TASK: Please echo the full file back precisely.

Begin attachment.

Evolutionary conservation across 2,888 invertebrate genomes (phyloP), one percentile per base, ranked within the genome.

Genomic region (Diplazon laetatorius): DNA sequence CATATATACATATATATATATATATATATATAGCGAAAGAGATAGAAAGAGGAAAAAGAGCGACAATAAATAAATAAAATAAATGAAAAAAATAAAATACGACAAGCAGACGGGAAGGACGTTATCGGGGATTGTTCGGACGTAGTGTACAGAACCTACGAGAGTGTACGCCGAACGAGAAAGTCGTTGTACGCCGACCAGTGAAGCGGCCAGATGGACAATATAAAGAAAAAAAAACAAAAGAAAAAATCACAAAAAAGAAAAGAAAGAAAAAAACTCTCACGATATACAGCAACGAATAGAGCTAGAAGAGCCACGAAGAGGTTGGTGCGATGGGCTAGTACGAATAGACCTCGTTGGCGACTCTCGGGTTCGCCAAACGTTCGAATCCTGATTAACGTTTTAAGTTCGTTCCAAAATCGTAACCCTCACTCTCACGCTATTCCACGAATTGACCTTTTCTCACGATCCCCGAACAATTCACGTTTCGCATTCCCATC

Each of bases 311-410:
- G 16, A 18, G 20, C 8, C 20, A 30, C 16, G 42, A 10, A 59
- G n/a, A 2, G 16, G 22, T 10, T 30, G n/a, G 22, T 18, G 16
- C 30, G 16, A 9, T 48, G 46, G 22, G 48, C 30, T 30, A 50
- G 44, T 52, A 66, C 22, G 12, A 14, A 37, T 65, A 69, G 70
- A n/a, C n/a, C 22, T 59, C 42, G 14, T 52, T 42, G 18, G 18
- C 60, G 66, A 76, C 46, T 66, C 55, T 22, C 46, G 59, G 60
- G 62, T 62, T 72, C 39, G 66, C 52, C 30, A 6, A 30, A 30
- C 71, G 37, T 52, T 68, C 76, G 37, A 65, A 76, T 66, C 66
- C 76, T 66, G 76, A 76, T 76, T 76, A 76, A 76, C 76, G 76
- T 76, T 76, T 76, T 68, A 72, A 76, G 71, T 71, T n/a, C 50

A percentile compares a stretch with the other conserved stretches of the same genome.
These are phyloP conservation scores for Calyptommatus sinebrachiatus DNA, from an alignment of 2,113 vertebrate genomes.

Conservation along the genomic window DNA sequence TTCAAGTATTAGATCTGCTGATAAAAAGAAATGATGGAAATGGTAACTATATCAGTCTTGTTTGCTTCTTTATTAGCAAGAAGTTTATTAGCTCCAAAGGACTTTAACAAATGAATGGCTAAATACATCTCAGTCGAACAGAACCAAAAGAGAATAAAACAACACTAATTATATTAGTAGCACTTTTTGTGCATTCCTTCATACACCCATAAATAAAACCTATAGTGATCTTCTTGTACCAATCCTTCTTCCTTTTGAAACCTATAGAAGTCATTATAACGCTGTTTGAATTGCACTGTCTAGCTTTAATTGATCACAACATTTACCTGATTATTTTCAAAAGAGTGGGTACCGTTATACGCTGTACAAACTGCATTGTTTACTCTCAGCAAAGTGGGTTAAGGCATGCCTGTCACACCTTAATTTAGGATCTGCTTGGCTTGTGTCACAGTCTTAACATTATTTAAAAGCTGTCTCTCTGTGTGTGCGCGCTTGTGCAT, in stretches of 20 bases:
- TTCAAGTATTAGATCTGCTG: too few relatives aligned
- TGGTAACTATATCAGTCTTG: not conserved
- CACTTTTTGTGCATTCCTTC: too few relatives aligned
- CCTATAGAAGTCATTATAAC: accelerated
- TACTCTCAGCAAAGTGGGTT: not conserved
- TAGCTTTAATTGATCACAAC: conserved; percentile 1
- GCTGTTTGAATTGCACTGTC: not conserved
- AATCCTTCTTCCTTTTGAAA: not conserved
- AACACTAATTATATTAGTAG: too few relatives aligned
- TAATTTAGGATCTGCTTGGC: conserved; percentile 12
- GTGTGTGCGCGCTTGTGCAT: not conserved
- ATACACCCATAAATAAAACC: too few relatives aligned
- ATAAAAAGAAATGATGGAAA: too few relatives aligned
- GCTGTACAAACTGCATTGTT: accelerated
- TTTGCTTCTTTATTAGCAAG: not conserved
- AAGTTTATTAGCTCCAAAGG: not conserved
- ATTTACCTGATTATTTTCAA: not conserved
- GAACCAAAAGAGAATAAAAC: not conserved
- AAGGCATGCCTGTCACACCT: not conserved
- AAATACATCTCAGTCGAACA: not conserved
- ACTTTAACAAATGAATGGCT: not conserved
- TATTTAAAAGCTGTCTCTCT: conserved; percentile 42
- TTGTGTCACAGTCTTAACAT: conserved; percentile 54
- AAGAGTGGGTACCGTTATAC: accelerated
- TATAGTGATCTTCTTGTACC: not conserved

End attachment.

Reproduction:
Evolutionary conservation across 2,888 invertebrate genomes (phyloP), one percentile per base, ranked within the genome.

Genomic region (Diplazon laetatorius): DNA sequence CATATATACATATATATATATATATATATATAGCGAAAGAGATAGAAAGAGGAAAAAGAGCGACAATAAATAAATAAAATAAATGAAAAAAATAAAATACGACAAGCAGACGGGAAGGACGTTATCGGGGATTGTTCGGACGTAGTGTACAGAACCTACGAGAGTGTACGCCGAACGAGAAAGTCGTTGTACGCCGACCAGTGAAGCGGCCAGATGGACAATATAAAGAAAAAAAAACAAAAGAAAAAATCACAAAAAAGAAAAGAAAGAAAAAAACTCTCACGATATACAGCAACGAATAGAGCTAGAAGAGCCACGAAGAGGTTGGTGCGATGGGCTAGTACGAATAGACCTCGTTGGCGACTCTCGGGTTCGCCAAACGTTCGAATCCTGATTAACGTTTTAAGTTCGTTCCAAAATCGTAACCCTCACTCTCACGCTATTCCACGAATTGACCTTTTCTCACGATCCCCGAACAATTCACGTTTCGCATTCCCATC

Each of bases 311-410:
- G 16, A 18, G 20, C 8, C 20, A 30, C 16, G 42, A 10, A 59
- G n/a, A 2, G 16, G 22, T 10, T 30, G n/a, G 22, T 18, G 16
- C 30, G 16, A 9, T 48, G 46, G 22, G 48, C 30, T 30, A 50
- G 44, T 52, A 66, C 22, G 12, A 14, A 37, T 65, A 69, G 70
- A n/a, C n/a, C 22, T 59, C 42, G 14, T 52, T 42, G 18, G 18
- C 60, G 66, A 76, C 46, T 66, C 55, T 22, C 46, G 59, G 60
- G 62, T 62, T 72, C 39, G 66, C 52, C 30, A 6, A 30, A 30
- C 71, G 37, T 52, T 68, C 76, G 37, A 65, A 76, T 66, C 66
- C 76, T 66, G 76, A 76, T 76, T 76, A 76, A 76, C 76, G 76
- T 76, T 76, T 76, T 68, A 72, A 76, G 71, T 71, T n/a, C 50

A percentile compares a stretch with the other conserved stretches of the same genome.
These are phyloP conservation scores for Calyptommatus sinebrachiatus DNA, from an alignment of 2,113 vertebrate genomes.

Conservation along the genomic window DNA sequence TTCAAGTATTAGATCTGCTGATAAAAAGAAATGATGGAAATGGTAACTATATCAGTCTTGTTTGCTTCTTTATTAGCAAGAAGTTTATTAGCTCCAAAGGACTTTAACAAATGAATGGCTAAATACATCTCAGTCGAACAGAACCAAAAGAGAATAAAACAACACTAATTATATTAGTAGCACTTTTTGTGCATTCCTTCATACACCCATAAATAAAACCTATAGTGATCTTCTTGTACCAATCCTTCTTCCTTTTGAAACCTATAGAAGTCATTATAACGCTGTTTGAATTGCACTGTCTAGCTTTAATTGATCACAACATTTACCTGATTATTTTCAAAAGAGTGGGTACCGTTATACGCTGTACAAACTGCATTGTTTACTCTCAGCAAAGTGGGTTAAGGCATGCCTGTCACACCTTAATTTAGGATCTGCTTGGCTTGTGTCACAGTCTTAACATTATTTAAAAGCTGTCTCTCTGTGTGTGCGCGCTTGTGCAT, in stretches of 20 bases:
- TTCAAGTATTAGATCTGCTG: too few relatives aligned
- TGGTAACTATATCAGTCTTG: not conserved
- CACTTTTTGTGCATTCCTTC: too few relatives aligned
- CCTATAGAAGTCATTATAAC: accelerated
- TACTCTCAGCAAAGTGGGTT: not conserved
- TAGCTTTAATTGATCACAAC: conserved; percentile 1
- GCTGTTTGAATTGCACTGTC: not conserved
- AATCCTTCTTCCTTTTGAAA: not conserved
- AACACTAATTATATTAGTAG: too few relatives aligned
- TAATTTAGGATCTGCTTGGC: conserved; percentile 12
- GTGTGTGCGCGCTTGTGCAT: not conserved
- ATACACCCATAAATAAAACC: too few relatives aligned
- ATAAAAAGAAATGATGGAAA: too few relatives aligned
- GCTGTACAAACTGCATTGTT: accelerated
- TTTGCTTCTTTATTAGCAAG: not conserved
- AAGTTTATTAGCTCCAAAGG: not conserved
- ATTTACCTGATTATTTTCAA: not conserved
- GAACCAAAAGAGAATAAAAC: not conserved
- AAGGCATGCCTGTCACACCT: not conserved
- AAATACATCTCAGTCGAACA: not conserved
- ACTTTAACAAATGAATGGCT: not conserved
- TATTTAAAAGCTGTCTCTCT: conserved; percentile 42
- TTGTGTCACAGTCTTAACAT: conserved; percentile 54
- AAGAGTGGGTACCGTTATAC: accelerated
- TATAGTGATCTTCTTGTACC: not conserved